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Lawmakers Seek to Strip Religious Freedom Act of Its Protections


Lawmakers in Congress are seeking to gut the Religious Freedom Restoration Act, a move that's causing concern over the future of American religious liberties.

Rep. Joe Kennedy III, D-Mass., and Rep. Bobby Scott, D-Va., have introduced the Do No Harm Act which would strip RFRA of its given religious freedom protections. Presdent Bill Clinton signed the bill into law in 1993.

The bill reads that its goal is "to amend the Religious Freedom Restoration Act of 1993 to protect civil rights and otherwise prevent meaningful harm to third parties, and for other purposes."

"The right of Americans to freely and fully express our faith is sacred in this country," Kennedy said in a statement. "But in order to guarantee that liberty for every citizen, our system must ensure that my religious freedom does not infringe on yours or do you harm."

"While not its original intent, the Religious Freedom Restoration Act has become a vehicle for those seeking to impose their beliefs on others or claim that the tenants of their faith justify discrimination," he continued.

However, in a blog for National Review, Wesley J. Smith says not so fast. He calls the Do No Harm Act a bill "to gut" RFRA and a measure that would do irreparable harm to religious freedom.

"If this bill passes, one of the last vestiges of (religious) liberty in this country will be obliterated in the name of furthering a particular social agenda favored by the left," Smith writes.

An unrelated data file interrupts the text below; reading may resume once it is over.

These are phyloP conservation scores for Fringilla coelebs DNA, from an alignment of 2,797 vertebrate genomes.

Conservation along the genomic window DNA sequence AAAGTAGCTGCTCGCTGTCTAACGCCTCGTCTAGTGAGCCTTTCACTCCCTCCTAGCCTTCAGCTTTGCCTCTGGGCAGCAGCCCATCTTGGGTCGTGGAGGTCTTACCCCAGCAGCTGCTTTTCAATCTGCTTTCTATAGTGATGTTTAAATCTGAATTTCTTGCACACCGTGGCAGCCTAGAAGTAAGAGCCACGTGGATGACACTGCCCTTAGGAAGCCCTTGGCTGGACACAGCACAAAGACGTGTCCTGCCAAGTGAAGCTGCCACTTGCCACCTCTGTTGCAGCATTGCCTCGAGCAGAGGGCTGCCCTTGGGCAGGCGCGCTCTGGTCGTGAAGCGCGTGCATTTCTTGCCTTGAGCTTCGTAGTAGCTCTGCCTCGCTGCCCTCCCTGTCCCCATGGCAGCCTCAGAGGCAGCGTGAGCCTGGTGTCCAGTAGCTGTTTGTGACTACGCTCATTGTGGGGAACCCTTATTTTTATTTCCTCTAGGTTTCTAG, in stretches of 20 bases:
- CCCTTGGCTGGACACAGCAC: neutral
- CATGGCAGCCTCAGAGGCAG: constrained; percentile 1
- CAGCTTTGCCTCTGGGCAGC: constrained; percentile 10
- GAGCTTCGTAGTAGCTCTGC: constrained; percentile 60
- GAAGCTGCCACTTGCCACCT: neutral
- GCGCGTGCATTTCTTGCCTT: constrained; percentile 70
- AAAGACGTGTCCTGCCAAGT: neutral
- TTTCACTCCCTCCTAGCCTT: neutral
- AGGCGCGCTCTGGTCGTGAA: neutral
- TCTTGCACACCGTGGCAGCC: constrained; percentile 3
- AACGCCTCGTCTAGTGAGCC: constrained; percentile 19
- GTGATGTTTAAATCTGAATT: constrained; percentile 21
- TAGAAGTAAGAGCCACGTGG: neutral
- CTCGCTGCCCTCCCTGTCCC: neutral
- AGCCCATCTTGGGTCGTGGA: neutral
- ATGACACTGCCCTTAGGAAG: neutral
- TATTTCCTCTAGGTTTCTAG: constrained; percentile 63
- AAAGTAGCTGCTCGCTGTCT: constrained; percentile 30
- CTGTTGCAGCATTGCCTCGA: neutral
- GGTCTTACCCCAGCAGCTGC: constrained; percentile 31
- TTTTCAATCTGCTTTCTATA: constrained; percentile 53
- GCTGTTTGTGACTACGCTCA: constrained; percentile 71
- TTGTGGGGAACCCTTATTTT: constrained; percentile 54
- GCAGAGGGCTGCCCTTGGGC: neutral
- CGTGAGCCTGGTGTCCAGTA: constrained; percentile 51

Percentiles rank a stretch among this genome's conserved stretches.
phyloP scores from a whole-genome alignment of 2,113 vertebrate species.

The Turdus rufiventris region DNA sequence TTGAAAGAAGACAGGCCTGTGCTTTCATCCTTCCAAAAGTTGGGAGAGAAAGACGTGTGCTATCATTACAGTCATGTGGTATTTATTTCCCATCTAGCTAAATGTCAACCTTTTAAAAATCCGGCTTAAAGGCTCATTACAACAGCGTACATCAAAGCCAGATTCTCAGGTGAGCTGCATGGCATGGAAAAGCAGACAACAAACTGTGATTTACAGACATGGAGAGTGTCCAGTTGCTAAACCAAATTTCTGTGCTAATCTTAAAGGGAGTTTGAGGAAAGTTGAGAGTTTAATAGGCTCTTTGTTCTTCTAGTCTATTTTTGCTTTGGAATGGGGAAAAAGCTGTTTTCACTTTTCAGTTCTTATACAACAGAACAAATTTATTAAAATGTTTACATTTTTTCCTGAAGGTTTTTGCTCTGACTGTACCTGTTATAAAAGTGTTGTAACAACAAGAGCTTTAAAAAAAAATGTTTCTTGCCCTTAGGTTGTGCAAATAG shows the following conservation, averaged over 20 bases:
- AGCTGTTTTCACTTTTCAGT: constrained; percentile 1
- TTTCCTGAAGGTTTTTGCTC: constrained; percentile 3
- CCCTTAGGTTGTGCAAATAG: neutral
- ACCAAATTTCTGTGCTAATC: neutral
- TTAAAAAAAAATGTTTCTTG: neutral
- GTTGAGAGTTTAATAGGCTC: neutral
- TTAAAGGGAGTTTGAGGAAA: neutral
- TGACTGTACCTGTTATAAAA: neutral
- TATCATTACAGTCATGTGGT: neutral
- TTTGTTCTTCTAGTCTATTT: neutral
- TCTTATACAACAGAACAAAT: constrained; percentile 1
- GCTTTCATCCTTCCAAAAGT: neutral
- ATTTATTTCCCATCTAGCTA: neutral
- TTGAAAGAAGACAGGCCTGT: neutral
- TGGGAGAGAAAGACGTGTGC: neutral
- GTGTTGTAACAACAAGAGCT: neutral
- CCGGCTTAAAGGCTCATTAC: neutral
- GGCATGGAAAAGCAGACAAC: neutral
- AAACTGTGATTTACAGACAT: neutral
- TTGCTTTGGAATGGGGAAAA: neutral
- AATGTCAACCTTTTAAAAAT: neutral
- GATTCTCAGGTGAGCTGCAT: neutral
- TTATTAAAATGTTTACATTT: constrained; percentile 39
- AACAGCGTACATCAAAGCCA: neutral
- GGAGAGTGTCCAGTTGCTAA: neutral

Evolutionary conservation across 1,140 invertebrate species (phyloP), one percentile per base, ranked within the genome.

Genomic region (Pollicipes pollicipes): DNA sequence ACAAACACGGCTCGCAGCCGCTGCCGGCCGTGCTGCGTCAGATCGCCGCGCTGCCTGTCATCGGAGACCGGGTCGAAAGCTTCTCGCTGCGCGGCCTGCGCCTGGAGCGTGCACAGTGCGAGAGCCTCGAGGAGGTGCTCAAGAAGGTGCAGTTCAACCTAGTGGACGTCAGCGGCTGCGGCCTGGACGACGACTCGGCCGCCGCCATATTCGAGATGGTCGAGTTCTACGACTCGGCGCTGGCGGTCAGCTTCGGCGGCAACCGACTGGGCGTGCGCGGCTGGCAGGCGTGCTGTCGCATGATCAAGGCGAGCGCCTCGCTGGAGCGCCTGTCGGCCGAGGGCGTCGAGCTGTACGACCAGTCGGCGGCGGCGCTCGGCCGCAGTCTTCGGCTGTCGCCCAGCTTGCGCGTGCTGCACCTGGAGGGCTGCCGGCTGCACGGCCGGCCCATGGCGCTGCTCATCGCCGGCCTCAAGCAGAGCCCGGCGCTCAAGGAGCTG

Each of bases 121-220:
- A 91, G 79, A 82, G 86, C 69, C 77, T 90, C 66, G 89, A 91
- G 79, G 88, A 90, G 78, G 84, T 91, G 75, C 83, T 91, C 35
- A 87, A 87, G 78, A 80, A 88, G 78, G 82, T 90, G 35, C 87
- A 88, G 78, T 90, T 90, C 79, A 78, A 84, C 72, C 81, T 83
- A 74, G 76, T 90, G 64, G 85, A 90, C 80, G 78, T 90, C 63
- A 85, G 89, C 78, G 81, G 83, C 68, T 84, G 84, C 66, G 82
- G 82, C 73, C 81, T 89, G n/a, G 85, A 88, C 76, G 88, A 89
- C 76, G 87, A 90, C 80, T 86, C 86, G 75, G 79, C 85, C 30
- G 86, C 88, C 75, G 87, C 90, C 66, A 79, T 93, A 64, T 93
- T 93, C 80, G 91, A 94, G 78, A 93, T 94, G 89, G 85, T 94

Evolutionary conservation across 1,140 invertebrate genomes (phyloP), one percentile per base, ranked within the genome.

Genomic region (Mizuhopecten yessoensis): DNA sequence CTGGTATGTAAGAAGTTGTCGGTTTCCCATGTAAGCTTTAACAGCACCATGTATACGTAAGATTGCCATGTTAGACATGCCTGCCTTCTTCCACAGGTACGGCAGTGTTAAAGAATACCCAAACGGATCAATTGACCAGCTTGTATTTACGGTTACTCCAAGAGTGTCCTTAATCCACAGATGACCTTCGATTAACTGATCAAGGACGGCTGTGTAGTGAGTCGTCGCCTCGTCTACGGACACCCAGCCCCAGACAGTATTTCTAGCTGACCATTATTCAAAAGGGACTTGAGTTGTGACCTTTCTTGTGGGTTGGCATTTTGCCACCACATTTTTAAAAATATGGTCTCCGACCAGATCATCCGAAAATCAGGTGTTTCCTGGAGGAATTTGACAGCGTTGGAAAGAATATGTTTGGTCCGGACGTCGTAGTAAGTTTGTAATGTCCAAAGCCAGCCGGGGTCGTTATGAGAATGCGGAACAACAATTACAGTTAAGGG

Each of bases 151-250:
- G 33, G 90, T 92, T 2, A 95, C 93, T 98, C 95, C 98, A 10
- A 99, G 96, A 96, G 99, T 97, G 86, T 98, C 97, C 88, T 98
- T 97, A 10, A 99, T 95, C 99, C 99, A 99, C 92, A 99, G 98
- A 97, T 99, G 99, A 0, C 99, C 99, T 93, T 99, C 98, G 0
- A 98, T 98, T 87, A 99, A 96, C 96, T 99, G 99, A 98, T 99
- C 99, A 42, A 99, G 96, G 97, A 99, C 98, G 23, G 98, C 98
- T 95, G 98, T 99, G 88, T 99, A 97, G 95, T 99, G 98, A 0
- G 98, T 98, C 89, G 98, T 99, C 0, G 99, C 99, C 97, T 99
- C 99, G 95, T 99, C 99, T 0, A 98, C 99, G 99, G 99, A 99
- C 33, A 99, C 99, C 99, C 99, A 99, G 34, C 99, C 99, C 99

He says even though Democrats played a key role in passing RFRA in the early 1990s, many oppose it now because they believe it's a road block to gay rights.

When Clinton signed RFRA into law, he said, "The free exercise of religion has been called the first freedom, that which originally sparked the development of the full range of the Bill of Rights."

"What this law basically says is that the government should be held to a very high level of proof before it interferes with someone's free exercise of religion," he continued. "This judgment is shared by the people of the United States as well as by the Congress. We believe strongly that we can never, we can never be too vigilant in this work."

Now, Kennedy and Scott are working to change RFRA, and they have the support of organizations including: 

- the American Civil Liberties Union,
- Center for Reproductive Rights, 
- House of Representatives LGBT Equality Caucus, 
- Human Rights Campaign,
- NARAL Pro-Choice America, 
- National Abortion Federation, 
- National Center for Lesbian Rights, 
- National Center for Transgender Equality, and
- Planned Parenthood.

Does the Do No Harm Act have a chance of passing? Kimberly Atkins, the chief Washington reporter and columnist at the Boston Herald, says not right now.

"In a presidential year, with Congress locked in a partisan stalemate and even the U.S. Supreme Court hopelessly deadlocked, this measure doesn't have a prayer," she wrote. 

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